Said Kendrick yesterday: "It has given us more competition, especially during training . It pushes us to train harder and be more motivated."

    Of Susilo, he added: "Ronald is a good role model. He sets high standards, so the rest of us have a good guage of what it takes to be a world-class player.

    "He has shown that it is possible to be world-class, even if we train in Singapore."

    On a more specific note, the former world No 2 junior added: "He helped me cope with the transition from the junior to senior game. You can't smash and kill. It's about having patience during key points, staying calm."

    And his final thoughts on the Foreign Talent Scheme?

    "Ultimately, it's nation ahead of self. It's about Singapore doing well."

    Whether or not the FTS ecomes irrelevant for Singapore sports does not depend on the Susilos of the world but on the Kendricks of Singapore.

    When there are enough promising Singapore teens willing to surrender all to sports, then we can retire the FTS.

  2. #2
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    thx for that loh...a good read

  3. #3
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    I love reading a success story like this, it is good for badminton.
    It shows that given the opportunities, encourangements, and benefits, anyone could succeed in their chosen profession.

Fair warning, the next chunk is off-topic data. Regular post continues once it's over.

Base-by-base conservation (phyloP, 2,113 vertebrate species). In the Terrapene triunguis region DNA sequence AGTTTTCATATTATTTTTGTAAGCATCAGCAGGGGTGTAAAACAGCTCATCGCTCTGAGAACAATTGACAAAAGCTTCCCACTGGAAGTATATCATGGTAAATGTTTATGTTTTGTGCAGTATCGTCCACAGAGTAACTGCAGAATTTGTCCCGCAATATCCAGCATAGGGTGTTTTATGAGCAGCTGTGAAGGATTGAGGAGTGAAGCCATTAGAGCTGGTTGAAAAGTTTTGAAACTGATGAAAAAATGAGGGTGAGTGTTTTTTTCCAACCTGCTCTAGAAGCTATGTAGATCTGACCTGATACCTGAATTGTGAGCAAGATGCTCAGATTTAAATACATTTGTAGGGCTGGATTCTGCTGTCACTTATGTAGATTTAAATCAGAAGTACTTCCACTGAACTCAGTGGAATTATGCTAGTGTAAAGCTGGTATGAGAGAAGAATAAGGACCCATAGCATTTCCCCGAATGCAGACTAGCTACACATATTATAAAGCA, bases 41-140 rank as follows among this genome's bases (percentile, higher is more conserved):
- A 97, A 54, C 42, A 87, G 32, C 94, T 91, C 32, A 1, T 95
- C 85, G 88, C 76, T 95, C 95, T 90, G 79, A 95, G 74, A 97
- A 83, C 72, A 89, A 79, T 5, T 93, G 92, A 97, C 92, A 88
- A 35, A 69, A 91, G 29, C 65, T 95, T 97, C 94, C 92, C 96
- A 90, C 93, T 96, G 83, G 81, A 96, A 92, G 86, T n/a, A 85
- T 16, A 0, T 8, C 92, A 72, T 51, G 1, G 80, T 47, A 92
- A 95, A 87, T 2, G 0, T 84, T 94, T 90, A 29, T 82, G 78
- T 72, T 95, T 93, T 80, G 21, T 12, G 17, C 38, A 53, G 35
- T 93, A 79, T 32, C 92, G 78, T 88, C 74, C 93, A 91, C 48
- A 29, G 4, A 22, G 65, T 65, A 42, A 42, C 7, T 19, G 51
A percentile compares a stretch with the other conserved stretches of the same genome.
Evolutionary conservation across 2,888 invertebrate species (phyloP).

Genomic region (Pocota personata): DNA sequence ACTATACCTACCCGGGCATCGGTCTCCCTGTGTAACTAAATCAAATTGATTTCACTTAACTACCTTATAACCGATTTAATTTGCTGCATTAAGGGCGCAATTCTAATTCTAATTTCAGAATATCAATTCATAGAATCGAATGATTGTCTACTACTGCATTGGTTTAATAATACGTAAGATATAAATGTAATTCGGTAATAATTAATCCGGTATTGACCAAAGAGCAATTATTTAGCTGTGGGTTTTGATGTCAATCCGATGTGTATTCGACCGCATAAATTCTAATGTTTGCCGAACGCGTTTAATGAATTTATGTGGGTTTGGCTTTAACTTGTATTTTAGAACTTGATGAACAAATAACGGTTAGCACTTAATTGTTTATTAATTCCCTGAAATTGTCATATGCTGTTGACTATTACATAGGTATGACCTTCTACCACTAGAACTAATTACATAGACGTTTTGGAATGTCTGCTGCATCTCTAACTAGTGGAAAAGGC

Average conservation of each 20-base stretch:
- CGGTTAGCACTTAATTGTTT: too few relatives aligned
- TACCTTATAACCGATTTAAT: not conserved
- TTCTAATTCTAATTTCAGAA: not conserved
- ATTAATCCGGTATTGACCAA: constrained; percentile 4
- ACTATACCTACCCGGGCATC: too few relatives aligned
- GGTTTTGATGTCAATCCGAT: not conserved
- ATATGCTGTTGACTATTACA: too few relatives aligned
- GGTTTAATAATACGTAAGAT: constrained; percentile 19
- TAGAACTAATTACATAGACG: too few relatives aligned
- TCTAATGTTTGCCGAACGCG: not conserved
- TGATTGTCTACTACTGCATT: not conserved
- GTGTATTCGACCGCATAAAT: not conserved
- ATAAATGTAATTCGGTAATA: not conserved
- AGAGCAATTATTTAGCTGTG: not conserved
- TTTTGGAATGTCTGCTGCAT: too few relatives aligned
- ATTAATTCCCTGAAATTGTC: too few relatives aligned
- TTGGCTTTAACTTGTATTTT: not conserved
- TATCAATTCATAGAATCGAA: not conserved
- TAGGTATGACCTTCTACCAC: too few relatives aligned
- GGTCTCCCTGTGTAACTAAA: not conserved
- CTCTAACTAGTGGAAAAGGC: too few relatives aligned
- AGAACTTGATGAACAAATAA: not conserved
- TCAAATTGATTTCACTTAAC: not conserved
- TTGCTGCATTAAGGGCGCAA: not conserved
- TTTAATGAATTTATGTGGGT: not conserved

Kudo to Ronald Susilo for a job well done and salute to the Singapore badminton organization and goverment for their gutsy decision and support for badminton.

  4. #4
    Regular Member ants's Avatar
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    Ronald has indeed help in raising the game in Spore. However Spore cannot just rely solely in him as well as Kendrick.. Spore needs more young players to be exposed to the international scene.

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    Singapore will be a dominant force just like Vietnam is a few years to come

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    Quote Originally Posted by ants
    Ronald has indeed help in raising the game in Spore. However Spore cannot just rely solely in him as well as Kendrick.. Spore needs more young players to be exposed to the international scene.
    yar thats agreeable though its probably funding thats why SBA is more selective on who to send to international tournaments.. Badminton in Singapore is still an arm's length from how badminton is in Malaysia (almost like a national sport! nice to see) and also many of us who have played in the junior leagues don't aspire as much as our neighbours to play in the international scene cos we know we probably won't get much support from parents or schools to further it, so its quite pointless and we just play for the moment so to speak. but the relatively new sports school is perhaps a saving grace to this mindset; while malaysia had bjss for eeeons, singapore only has sss for less than half a decade...clearly lots of catching up, so until then, FTS is the way i would say.